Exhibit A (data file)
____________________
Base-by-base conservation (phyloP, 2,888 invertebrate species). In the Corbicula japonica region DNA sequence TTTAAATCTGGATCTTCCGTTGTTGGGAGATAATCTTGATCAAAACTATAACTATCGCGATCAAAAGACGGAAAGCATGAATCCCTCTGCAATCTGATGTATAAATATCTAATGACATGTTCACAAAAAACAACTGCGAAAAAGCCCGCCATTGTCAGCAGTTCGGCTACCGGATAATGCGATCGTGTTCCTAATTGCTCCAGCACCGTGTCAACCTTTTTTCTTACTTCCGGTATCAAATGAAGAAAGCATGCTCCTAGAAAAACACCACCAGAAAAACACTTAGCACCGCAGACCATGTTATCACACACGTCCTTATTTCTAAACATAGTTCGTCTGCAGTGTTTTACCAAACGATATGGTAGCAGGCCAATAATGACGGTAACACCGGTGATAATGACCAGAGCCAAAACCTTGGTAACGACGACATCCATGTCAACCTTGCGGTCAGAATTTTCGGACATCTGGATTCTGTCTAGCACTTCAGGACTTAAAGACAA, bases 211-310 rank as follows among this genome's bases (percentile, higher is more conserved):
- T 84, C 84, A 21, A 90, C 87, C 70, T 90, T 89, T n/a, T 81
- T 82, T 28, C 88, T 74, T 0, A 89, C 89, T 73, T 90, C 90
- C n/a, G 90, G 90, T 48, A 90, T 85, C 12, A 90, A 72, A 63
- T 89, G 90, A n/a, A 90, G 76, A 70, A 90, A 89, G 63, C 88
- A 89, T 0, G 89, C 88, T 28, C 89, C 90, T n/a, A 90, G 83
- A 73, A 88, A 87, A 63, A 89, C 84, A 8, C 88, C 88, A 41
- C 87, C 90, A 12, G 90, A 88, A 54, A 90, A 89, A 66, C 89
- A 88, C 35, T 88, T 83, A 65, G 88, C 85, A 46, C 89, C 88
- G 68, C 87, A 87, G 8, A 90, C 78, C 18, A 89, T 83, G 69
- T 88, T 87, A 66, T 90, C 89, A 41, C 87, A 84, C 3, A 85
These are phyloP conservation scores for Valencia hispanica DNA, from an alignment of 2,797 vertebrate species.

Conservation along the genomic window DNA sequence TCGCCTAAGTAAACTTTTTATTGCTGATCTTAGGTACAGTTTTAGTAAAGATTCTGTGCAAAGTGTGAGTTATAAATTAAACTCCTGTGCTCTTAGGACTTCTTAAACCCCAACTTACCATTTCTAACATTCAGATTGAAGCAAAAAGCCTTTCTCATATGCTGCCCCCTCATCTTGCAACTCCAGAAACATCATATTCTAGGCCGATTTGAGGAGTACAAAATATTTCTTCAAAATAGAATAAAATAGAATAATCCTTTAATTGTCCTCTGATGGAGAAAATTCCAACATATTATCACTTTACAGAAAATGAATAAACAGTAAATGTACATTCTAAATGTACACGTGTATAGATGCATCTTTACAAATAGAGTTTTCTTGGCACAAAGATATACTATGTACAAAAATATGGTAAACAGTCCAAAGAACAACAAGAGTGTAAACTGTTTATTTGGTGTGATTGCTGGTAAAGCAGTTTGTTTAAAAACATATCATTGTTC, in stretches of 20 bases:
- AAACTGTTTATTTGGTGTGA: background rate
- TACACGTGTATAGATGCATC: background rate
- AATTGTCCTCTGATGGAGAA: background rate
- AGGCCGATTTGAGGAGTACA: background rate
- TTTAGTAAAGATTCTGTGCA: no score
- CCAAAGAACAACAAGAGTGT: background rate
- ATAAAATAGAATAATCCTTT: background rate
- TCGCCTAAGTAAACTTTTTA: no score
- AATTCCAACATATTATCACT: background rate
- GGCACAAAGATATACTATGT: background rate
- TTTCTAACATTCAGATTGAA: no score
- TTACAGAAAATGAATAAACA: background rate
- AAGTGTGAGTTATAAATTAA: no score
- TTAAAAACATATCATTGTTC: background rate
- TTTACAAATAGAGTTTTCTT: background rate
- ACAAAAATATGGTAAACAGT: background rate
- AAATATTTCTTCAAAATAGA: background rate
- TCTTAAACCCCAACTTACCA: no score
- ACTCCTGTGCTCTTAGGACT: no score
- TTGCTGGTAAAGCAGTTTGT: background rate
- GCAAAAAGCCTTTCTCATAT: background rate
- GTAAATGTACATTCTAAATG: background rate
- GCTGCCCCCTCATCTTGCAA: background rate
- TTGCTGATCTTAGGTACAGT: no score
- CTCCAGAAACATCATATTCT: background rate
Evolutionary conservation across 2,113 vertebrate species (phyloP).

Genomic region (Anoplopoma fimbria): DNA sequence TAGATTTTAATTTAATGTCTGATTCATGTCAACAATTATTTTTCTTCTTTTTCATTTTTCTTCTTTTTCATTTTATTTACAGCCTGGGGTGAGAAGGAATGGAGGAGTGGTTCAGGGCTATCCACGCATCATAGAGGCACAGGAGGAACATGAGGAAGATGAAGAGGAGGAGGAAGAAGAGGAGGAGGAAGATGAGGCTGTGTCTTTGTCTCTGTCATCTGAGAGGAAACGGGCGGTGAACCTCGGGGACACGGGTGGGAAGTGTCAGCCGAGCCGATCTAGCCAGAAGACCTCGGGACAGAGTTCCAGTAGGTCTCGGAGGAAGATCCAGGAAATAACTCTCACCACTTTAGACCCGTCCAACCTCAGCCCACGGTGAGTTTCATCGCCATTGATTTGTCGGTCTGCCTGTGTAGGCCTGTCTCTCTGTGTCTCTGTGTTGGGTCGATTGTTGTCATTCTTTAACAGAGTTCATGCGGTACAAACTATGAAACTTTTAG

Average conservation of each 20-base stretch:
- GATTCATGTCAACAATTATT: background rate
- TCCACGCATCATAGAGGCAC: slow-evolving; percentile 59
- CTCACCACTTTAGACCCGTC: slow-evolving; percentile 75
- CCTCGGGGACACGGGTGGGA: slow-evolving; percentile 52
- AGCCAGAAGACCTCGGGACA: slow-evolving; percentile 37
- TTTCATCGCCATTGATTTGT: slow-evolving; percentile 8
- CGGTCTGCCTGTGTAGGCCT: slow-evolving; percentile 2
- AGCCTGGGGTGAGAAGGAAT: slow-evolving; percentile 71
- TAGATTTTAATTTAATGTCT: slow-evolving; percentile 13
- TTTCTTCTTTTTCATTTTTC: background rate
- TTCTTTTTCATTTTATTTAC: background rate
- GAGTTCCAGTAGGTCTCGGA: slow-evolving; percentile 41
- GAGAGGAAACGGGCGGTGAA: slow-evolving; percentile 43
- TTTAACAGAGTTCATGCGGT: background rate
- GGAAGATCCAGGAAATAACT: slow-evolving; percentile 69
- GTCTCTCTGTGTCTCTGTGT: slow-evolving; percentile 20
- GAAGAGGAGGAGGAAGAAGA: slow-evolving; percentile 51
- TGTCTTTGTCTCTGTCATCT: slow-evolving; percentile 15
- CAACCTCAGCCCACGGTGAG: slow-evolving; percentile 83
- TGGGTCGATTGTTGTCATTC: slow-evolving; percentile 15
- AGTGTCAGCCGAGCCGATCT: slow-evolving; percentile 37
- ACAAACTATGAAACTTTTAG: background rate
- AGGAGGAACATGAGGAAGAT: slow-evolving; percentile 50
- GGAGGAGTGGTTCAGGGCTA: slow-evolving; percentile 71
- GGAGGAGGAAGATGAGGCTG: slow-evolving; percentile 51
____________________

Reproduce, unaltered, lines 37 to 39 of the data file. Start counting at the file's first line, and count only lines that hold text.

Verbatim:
- TTGCTGATCTTAGGTACAGT: no score
- CTCCAGAAACATCATATTCT: background rate
Evolutionary conservation across 2,113 vertebrate species (phyloP).